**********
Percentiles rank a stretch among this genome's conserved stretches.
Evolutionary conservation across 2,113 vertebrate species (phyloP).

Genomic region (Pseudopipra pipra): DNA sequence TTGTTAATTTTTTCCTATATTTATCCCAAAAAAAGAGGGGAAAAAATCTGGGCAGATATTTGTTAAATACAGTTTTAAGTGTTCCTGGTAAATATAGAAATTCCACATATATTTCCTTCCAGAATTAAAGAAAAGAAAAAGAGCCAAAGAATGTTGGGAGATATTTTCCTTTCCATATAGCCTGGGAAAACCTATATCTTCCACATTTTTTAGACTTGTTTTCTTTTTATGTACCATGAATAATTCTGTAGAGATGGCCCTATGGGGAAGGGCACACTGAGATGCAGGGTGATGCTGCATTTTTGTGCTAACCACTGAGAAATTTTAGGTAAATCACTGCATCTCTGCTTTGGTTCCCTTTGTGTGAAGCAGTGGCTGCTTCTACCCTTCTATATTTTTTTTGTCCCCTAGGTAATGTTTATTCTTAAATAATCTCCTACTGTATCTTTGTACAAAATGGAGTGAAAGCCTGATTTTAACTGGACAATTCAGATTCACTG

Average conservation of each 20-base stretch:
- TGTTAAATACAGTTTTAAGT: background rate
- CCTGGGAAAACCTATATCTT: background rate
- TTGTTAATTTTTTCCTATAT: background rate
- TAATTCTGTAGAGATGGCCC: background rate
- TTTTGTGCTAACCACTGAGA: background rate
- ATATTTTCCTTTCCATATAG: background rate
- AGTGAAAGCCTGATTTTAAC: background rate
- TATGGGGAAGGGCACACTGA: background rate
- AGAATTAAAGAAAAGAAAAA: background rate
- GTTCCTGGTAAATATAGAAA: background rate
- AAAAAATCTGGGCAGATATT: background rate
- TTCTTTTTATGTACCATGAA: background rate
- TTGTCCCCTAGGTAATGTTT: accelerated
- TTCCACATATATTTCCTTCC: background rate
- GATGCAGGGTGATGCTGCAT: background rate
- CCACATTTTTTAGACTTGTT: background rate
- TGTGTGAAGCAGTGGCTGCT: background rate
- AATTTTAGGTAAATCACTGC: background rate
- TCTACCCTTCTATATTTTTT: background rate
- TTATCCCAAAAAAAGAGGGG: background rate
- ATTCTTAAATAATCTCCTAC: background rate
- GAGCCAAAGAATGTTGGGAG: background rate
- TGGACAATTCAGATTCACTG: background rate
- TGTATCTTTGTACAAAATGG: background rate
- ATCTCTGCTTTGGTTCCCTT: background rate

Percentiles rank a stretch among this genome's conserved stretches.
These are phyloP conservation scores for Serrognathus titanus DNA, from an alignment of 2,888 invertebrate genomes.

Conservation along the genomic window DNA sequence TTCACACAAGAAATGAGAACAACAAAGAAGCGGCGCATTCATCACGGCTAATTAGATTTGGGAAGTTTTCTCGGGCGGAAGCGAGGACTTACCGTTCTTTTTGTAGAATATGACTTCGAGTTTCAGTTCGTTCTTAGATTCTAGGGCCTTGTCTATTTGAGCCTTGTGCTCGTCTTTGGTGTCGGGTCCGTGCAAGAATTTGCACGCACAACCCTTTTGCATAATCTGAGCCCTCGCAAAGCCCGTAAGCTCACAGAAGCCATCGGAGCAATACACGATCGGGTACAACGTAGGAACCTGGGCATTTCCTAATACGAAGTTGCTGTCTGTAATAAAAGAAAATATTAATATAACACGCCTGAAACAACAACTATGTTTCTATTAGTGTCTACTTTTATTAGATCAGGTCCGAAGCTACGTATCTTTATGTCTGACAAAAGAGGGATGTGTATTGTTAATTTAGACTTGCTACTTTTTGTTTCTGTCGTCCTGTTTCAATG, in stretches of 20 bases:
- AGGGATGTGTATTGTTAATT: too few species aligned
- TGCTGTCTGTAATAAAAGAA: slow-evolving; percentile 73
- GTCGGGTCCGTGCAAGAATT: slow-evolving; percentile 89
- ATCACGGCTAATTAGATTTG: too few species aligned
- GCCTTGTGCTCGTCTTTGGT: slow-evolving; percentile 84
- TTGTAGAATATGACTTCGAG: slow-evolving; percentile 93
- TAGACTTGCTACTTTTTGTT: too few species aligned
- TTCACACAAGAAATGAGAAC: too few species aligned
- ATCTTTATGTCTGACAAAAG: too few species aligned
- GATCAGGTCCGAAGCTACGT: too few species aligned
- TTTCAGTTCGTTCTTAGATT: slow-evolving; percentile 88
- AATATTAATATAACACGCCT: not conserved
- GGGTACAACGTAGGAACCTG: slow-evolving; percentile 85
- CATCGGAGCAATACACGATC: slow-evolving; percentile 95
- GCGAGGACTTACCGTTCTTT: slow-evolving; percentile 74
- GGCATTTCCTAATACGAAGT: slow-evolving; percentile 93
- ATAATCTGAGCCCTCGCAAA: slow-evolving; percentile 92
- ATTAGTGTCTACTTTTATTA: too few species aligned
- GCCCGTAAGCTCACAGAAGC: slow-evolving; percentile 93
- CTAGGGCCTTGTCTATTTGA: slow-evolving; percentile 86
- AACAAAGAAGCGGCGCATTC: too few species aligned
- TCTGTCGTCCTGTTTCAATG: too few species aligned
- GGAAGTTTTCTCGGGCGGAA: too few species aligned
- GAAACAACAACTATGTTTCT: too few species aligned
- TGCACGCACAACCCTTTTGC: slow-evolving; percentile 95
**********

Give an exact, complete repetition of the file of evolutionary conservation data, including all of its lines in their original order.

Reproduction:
Percentiles rank a stretch among this genome's conserved stretches.
Evolutionary conservation across 2,113 vertebrate species (phyloP).

Genomic region (Pseudopipra pipra): DNA sequence TTGTTAATTTTTTCCTATATTTATCCCAAAAAAAGAGGGGAAAAAATCTGGGCAGATATTTGTTAAATACAGTTTTAAGTGTTCCTGGTAAATATAGAAATTCCACATATATTTCCTTCCAGAATTAAAGAAAAGAAAAAGAGCCAAAGAATGTTGGGAGATATTTTCCTTTCCATATAGCCTGGGAAAACCTATATCTTCCACATTTTTTAGACTTGTTTTCTTTTTATGTACCATGAATAATTCTGTAGAGATGGCCCTATGGGGAAGGGCACACTGAGATGCAGGGTGATGCTGCATTTTTGTGCTAACCACTGAGAAATTTTAGGTAAATCACTGCATCTCTGCTTTGGTTCCCTTTGTGTGAAGCAGTGGCTGCTTCTACCCTTCTATATTTTTTTTGTCCCCTAGGTAATGTTTATTCTTAAATAATCTCCTACTGTATCTTTGTACAAAATGGAGTGAAAGCCTGATTTTAACTGGACAATTCAGATTCACTG

Average conservation of each 20-base stretch:
- TGTTAAATACAGTTTTAAGT: background rate
- CCTGGGAAAACCTATATCTT: background rate
- TTGTTAATTTTTTCCTATAT: background rate
- TAATTCTGTAGAGATGGCCC: background rate
- TTTTGTGCTAACCACTGAGA: background rate
- ATATTTTCCTTTCCATATAG: background rate
- AGTGAAAGCCTGATTTTAAC: background rate
- TATGGGGAAGGGCACACTGA: background rate
- AGAATTAAAGAAAAGAAAAA: background rate
- GTTCCTGGTAAATATAGAAA: background rate
- AAAAAATCTGGGCAGATATT: background rate
- TTCTTTTTATGTACCATGAA: background rate
- TTGTCCCCTAGGTAATGTTT: accelerated
- TTCCACATATATTTCCTTCC: background rate
- GATGCAGGGTGATGCTGCAT: background rate
- CCACATTTTTTAGACTTGTT: background rate
- TGTGTGAAGCAGTGGCTGCT: background rate
- AATTTTAGGTAAATCACTGC: background rate
- TCTACCCTTCTATATTTTTT: background rate
- TTATCCCAAAAAAAGAGGGG: background rate
- ATTCTTAAATAATCTCCTAC: background rate
- GAGCCAAAGAATGTTGGGAG: background rate
- TGGACAATTCAGATTCACTG: background rate
- TGTATCTTTGTACAAAATGG: background rate
- ATCTCTGCTTTGGTTCCCTT: background rate

Percentiles rank a stretch among this genome's conserved stretches.
These are phyloP conservation scores for Serrognathus titanus DNA, from an alignment of 2,888 invertebrate genomes.

Conservation along the genomic window DNA sequence TTCACACAAGAAATGAGAACAACAAAGAAGCGGCGCATTCATCACGGCTAATTAGATTTGGGAAGTTTTCTCGGGCGGAAGCGAGGACTTACCGTTCTTTTTGTAGAATATGACTTCGAGTTTCAGTTCGTTCTTAGATTCTAGGGCCTTGTCTATTTGAGCCTTGTGCTCGTCTTTGGTGTCGGGTCCGTGCAAGAATTTGCACGCACAACCCTTTTGCATAATCTGAGCCCTCGCAAAGCCCGTAAGCTCACAGAAGCCATCGGAGCAATACACGATCGGGTACAACGTAGGAACCTGGGCATTTCCTAATACGAAGTTGCTGTCTGTAATAAAAGAAAATATTAATATAACACGCCTGAAACAACAACTATGTTTCTATTAGTGTCTACTTTTATTAGATCAGGTCCGAAGCTACGTATCTTTATGTCTGACAAAAGAGGGATGTGTATTGTTAATTTAGACTTGCTACTTTTTGTTTCTGTCGTCCTGTTTCAATG, in stretches of 20 bases:
- AGGGATGTGTATTGTTAATT: too few species aligned
- TGCTGTCTGTAATAAAAGAA: slow-evolving; percentile 73
- GTCGGGTCCGTGCAAGAATT: slow-evolving; percentile 89
- ATCACGGCTAATTAGATTTG: too few species aligned
- GCCTTGTGCTCGTCTTTGGT: slow-evolving; percentile 84
- TTGTAGAATATGACTTCGAG: slow-evolving; percentile 93
- TAGACTTGCTACTTTTTGTT: too few species aligned
- TTCACACAAGAAATGAGAAC: too few species aligned
- ATCTTTATGTCTGACAAAAG: too few species aligned
- GATCAGGTCCGAAGCTACGT: too few species aligned
- TTTCAGTTCGTTCTTAGATT: slow-evolving; percentile 88
- AATATTAATATAACACGCCT: not conserved
- GGGTACAACGTAGGAACCTG: slow-evolving; percentile 85
- CATCGGAGCAATACACGATC: slow-evolving; percentile 95
- GCGAGGACTTACCGTTCTTT: slow-evolving; percentile 74
- GGCATTTCCTAATACGAAGT: slow-evolving; percentile 93
- ATAATCTGAGCCCTCGCAAA: slow-evolving; percentile 92
- ATTAGTGTCTACTTTTATTA: too few species aligned
- GCCCGTAAGCTCACAGAAGC: slow-evolving; percentile 93
- CTAGGGCCTTGTCTATTTGA: slow-evolving; percentile 86
- AACAAAGAAGCGGCGCATTC: too few species aligned
- TCTGTCGTCCTGTTTCAATG: too few species aligned
- GGAAGTTTTCTCGGGCGGAA: too few species aligned
- GAAACAACAACTATGTTTCT: too few species aligned
- TGCACGCACAACCCTTTTGC: slow-evolving; percentile 95